Disease among displaced in Jebel Marra, air raids unabated
The Sudanese Air Force dropped 13 barrel bombs on abandoned areas in southwest Jebel Marra, in the sixth week of the government’s military offensive against the armed rebels that has displaced more than 80,000 civilians. A young man was killed in an air raid on Sunday.
The bombs hit Teira and Dakanja, 4 to 5 kilometres southwest of Golo on Saturday afternoon. About 55 houses were destroyed in the two villages: according to multiple witnesses, 30 were destroyed in Teira and 25 in Dakenja. They reported no casualties.
Several people went to the bombed villages on Sunday and reported to Radio Dabanga that they were emptied. “All residents have already fled high into the mountains since the Sudanese government started to attack and bomb the rebels in Jebel Marra on 15 January.”
“We heard the sounds of air raids on Sunday in the vicinity of Guldo in west Jebel Marra,” a witness added. “The bombardments have been going on non-stop since the launch of the fighting.”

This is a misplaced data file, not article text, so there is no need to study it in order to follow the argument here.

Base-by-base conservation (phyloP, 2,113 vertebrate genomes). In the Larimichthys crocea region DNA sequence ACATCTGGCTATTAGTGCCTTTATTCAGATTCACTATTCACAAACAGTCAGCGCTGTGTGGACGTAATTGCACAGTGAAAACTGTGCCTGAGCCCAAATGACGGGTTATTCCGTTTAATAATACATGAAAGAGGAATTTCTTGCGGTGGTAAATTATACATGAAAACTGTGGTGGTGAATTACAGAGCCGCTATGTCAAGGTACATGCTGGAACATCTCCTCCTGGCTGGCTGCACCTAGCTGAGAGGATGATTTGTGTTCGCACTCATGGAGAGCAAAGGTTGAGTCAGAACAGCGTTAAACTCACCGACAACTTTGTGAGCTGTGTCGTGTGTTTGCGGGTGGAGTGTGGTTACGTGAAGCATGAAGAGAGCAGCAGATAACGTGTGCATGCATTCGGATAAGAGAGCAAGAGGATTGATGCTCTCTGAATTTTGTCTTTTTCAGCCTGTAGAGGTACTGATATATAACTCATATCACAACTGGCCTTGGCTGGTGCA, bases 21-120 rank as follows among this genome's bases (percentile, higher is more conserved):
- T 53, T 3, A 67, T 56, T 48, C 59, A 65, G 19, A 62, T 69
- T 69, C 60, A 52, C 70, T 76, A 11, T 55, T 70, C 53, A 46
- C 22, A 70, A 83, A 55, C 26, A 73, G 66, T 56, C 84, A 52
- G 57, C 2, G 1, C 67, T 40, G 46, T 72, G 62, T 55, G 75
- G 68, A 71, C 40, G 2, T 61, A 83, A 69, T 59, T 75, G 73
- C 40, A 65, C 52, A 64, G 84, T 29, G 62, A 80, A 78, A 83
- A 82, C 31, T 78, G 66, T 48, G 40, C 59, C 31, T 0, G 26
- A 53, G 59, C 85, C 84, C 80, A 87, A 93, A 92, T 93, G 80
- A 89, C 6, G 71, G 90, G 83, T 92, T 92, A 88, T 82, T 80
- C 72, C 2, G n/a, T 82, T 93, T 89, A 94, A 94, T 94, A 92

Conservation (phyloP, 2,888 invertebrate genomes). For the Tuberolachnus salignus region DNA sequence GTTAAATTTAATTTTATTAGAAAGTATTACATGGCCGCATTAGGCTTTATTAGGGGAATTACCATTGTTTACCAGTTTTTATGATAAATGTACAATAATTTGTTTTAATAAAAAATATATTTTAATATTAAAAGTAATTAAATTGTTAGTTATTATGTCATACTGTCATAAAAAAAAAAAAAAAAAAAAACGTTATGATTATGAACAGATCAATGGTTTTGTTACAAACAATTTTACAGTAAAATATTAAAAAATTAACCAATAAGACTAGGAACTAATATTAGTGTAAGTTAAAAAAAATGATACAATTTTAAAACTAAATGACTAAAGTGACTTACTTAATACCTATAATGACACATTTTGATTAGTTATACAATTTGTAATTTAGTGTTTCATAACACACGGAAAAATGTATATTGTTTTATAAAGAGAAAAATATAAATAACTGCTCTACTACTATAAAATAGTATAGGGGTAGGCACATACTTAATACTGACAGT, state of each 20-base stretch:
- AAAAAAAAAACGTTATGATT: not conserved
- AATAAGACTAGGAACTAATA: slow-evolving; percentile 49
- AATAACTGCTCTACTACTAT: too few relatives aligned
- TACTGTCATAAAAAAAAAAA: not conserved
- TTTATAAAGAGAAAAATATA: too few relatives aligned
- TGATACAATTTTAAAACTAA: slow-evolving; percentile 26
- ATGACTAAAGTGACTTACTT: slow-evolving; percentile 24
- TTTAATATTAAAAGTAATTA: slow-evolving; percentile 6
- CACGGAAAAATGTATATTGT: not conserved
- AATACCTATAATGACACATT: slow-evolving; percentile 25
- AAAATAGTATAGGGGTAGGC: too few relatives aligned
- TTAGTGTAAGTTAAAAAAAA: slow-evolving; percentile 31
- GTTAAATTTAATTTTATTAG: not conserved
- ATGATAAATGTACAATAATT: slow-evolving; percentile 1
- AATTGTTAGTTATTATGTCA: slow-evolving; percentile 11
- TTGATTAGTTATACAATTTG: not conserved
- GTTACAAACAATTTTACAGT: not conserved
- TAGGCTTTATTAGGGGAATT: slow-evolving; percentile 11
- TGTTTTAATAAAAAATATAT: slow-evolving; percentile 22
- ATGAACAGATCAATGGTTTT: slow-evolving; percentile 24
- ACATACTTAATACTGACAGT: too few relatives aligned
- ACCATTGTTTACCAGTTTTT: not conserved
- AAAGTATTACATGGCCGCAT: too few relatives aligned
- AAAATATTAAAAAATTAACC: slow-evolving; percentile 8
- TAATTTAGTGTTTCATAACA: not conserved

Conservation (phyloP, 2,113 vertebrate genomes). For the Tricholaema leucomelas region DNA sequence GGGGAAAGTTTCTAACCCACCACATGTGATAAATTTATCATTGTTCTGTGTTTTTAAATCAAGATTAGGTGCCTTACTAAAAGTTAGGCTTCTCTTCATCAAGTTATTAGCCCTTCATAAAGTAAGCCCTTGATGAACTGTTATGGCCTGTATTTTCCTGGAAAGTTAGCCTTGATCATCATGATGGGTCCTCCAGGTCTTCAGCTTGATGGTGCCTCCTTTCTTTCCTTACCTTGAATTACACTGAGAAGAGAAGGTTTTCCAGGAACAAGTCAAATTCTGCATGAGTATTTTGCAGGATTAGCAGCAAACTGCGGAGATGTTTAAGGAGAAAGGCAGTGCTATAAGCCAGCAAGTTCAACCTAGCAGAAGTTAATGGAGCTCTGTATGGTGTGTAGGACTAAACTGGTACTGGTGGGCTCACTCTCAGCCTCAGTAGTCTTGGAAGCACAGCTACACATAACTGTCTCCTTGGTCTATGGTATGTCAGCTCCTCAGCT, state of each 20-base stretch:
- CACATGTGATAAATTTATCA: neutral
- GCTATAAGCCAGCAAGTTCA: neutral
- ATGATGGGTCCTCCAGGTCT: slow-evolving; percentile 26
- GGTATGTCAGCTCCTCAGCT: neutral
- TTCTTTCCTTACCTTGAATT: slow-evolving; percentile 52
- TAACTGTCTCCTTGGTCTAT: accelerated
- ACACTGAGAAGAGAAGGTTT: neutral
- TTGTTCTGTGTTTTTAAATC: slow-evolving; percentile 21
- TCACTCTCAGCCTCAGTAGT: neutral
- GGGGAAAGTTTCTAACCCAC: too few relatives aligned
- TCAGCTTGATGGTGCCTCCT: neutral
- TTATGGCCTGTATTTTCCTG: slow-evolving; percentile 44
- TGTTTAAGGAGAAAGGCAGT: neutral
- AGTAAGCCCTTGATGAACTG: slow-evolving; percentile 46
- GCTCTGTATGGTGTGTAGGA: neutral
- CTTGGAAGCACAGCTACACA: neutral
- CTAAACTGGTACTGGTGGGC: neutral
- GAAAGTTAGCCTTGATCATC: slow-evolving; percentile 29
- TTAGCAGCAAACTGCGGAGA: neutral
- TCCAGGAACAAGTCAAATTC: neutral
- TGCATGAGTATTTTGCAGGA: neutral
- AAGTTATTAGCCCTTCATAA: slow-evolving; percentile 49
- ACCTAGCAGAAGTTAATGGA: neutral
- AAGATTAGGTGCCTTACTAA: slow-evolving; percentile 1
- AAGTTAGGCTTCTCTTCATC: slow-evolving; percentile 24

In west Jebel Marra, 22-year-old Kultum Adam Abdelkarim was killed north of Nierteti when one of Sudan’s Antonov aircraft dropped eight bombs on Kodi village. A resident told this station that the explosions, about 5 kilometres north of Nierteti, also killed a number of cattle.
No final exams
Tens of thousands of people who have fled their villages remain trapped in Jebel Marra’s mountain top and caves, and the health situation continues to deteriorate. “There is no adequate supply to treat the newly displaced. They urgently need help,” a witness from west Jebel Marra said.
He said that more and more children suffer from malnutrition and that diseases such as diarrhoea, influenza, and malaria are becoming common. On Thursday 18 February, a source in the area told Radio Dabanga that approximately 30,000 civilians have taken refuge at mountain caves southeast of Golo.
An emerging concern among the newly displaced in west Jebel Marra is the near upon examination period for students. The students are unable to sit for their final exams in the war-affected area. Moving them from Golo to Nierteti, to a new exam location, is not possible because the roads in between are still closed by government-backed militiamen.
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